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Posted September 23, 2013 - 07:11 AM

Well the idea seems to be working.  I took the FEL and dumped a bunch of wood under roof on Thursday because I knew it was supposed to rain on Saturday.  (We had to chaperone the marching band on Friday so those days are lost in the fall)  Saturday morning came and so did the rain.  I unplugged the light in the woodshed and plugged in my radio.  What would have taken 2 to 3 nice dry days to stack with the old woodshed (because of tight quarters and all the climbing) was done in a couple of hours.  I had to keep turning the radio up because it was raining so hard.  At this rate, I will be caught up faster than ever.  I moved a bunch of wood under roof yesterday so I can stack when I get the chance.  This ended up being the best thing I could have done.  Wish I had done it sooner.


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#12 toomanytoys84 ONLINE  

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Posted September 23, 2013 - 09:28 AM

I like it.  I have my fruit cellar, coal room, and another small room stacked full of fire wood.  Each room is 5'x10' with 8' ceilings.  I couldn't get another log in there if I tried, and I still have more split outside, going to have to stack it and tarp it.


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#13 David Brown OFFLINE  

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Posted September 23, 2013 - 12:13 PM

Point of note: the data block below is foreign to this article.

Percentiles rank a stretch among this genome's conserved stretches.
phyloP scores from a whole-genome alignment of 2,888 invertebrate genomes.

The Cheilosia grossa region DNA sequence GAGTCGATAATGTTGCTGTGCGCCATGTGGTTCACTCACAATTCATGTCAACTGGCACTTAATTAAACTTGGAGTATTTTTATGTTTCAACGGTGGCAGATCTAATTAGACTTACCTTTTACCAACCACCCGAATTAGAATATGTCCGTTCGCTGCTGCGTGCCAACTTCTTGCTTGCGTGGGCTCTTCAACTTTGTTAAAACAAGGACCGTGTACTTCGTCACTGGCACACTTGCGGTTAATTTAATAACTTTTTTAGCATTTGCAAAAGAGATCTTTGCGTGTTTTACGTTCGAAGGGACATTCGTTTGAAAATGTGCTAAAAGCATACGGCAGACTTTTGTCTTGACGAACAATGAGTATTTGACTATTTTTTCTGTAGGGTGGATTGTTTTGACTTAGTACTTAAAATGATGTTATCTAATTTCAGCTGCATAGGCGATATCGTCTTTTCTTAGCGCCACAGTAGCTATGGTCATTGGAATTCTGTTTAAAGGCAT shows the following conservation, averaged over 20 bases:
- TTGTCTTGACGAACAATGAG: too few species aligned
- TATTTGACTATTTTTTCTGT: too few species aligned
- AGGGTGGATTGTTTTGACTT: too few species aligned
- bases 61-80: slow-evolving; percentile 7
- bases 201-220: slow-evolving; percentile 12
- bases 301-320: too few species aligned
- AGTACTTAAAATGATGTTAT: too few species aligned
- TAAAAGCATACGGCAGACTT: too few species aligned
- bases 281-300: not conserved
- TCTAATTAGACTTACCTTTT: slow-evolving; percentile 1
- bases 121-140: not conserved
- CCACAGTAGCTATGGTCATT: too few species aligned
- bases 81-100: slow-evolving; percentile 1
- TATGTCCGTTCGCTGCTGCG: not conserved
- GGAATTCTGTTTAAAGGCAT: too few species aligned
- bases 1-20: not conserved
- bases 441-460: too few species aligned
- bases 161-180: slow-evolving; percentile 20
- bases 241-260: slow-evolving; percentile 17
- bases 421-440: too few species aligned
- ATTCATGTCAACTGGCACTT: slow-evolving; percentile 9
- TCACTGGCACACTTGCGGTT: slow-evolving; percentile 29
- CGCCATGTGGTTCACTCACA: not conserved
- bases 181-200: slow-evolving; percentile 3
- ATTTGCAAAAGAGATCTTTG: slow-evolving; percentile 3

I like it.  I have my fruit cellar, coal room, and another small room stacked full of fire wood.  Each room is 5'x10' with 8' ceilings.  I couldn't get another log in there if I tried, and I still have more split outside, going to have to stack it and tarp it.

Nice.  I usually keep around 5 or 6 weeks worth stacked in the basement myself.  That's the way to go.


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#14 toomanytoys84 ONLINE  

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Posted September 23, 2013 - 02:07 PM

Nice.  I usually keep around 5 or 6 weeks worth stacked in the basement myself.  That's the way to go.

 

Inside is the way to go if you have the room!  I figure that will be enough to last me all winter and then some. 


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#15 HydroHarold OFFLINE  

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Posted September 24, 2013 - 01:11 AM

My "system" is plastic milk crates (please don't turn me in for the reward!:D)  Normal winter days (no precip.) I keep 3-4 on the porch at a time and bring in a canvas "wood bag/with rack" full to warm up before loading.  Storms coming I do 6 and this year I'll be able to reach right outside the porch door and snatch 'em right off the loader!  No wheelbarrow and NO STEPS!:D